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Turtle Tower

Fresh pho of every fancy

On a bustling alley corner in the Tenderloin, Turtle Tower is easily missed- unless you happen to know its chef and owner Steven Ngihia, who appears to know everybody walking past. The best way to describe Steven's take on pho is fresh. He buys produce from farmers' markets down the street, free-range chickens, insists the beef be hand sliced and buys noodles made fresh that day. The noodles in your bowl were probably made a mere three hours before you take the first bite.

It takes a confident chef to name his restaurant after Hanoi's famous landmark Thap Rua, or Turtle Tower. Steven says he wanted his customers to know where his restaurant stands among the many pho shops of San Francisco-and his instincts were right.

Turtle Tower's specialty is its broths. Strictly northern-style, the soup comes with no side garnishes or bean sprouts, common accompaniments of Southern and Americanized pho. Steven developed his recipes from the food his mother cooked for him and his siblings, not the recipes his grandfather culled as a gourmet French cuisine chef in Hanoi. The Ngihia family has been in the restaurant business since his grandfather opened up a French restaurant in the 1940s, and his brother still runs the family restaurant today where their specialty is the traditional soup and rice dishes that Steven thought would sell in San Francisco when he opened Turtle Tower in 2000.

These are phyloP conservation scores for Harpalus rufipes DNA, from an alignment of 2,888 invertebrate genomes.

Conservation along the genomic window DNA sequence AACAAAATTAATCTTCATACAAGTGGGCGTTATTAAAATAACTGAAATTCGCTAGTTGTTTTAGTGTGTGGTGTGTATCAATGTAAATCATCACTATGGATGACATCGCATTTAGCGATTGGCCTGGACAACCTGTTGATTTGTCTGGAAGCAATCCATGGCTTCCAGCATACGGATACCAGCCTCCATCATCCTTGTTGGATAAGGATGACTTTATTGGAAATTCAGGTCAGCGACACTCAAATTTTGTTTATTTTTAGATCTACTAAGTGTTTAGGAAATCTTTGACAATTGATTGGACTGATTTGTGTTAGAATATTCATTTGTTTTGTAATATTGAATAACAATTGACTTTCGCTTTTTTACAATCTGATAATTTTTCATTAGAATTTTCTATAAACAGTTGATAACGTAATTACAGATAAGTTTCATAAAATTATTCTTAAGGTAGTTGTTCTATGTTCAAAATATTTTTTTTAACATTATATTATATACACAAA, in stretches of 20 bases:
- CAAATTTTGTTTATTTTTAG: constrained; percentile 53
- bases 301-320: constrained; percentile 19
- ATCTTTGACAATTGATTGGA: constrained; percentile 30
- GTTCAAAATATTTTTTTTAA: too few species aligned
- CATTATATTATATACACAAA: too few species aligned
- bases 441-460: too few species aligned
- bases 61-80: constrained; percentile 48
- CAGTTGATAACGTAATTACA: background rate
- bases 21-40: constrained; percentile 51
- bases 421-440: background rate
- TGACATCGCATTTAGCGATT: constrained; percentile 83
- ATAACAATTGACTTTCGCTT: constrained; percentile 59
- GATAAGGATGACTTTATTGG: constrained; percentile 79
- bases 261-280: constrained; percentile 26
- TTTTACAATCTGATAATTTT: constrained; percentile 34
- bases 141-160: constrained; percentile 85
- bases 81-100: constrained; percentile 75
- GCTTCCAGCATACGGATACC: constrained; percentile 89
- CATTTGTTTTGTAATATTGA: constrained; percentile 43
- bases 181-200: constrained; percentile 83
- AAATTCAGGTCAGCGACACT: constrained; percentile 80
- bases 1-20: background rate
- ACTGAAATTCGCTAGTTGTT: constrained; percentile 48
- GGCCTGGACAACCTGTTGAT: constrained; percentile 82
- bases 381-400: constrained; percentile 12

Turtle Tower's gift to the wide world of pho is in the range of flavors in his broths; no two pho are alike. For a deep, smoky soup, the Pho Tai Lan, stir-fried beef noodle soup, is full of crispy vegetables and beef. The broth of Pho tai nam, rare and well-done beef soup, is gingery with citrus overtones. Pho ga, chicken noodle soup, is light and simple with all sorts of chicken goodies to munch. My lunch buddy and I each got a soup and then split the imperial rolls with vermicelli. This dish is great finger food: wrap noodles and a roll (chock full of mushrooms, carrots, noodles, and crab meat) in a cocoon of lettuce then dip in a vinegar fish sauce.

Space is at a premium; you and your lunch buddy may be seated right next to businessmen slurping pho over the newspaper, so while this may not be the place for a romantic rendezvous, it's great for a quick, cheap, and scrumptious lunch.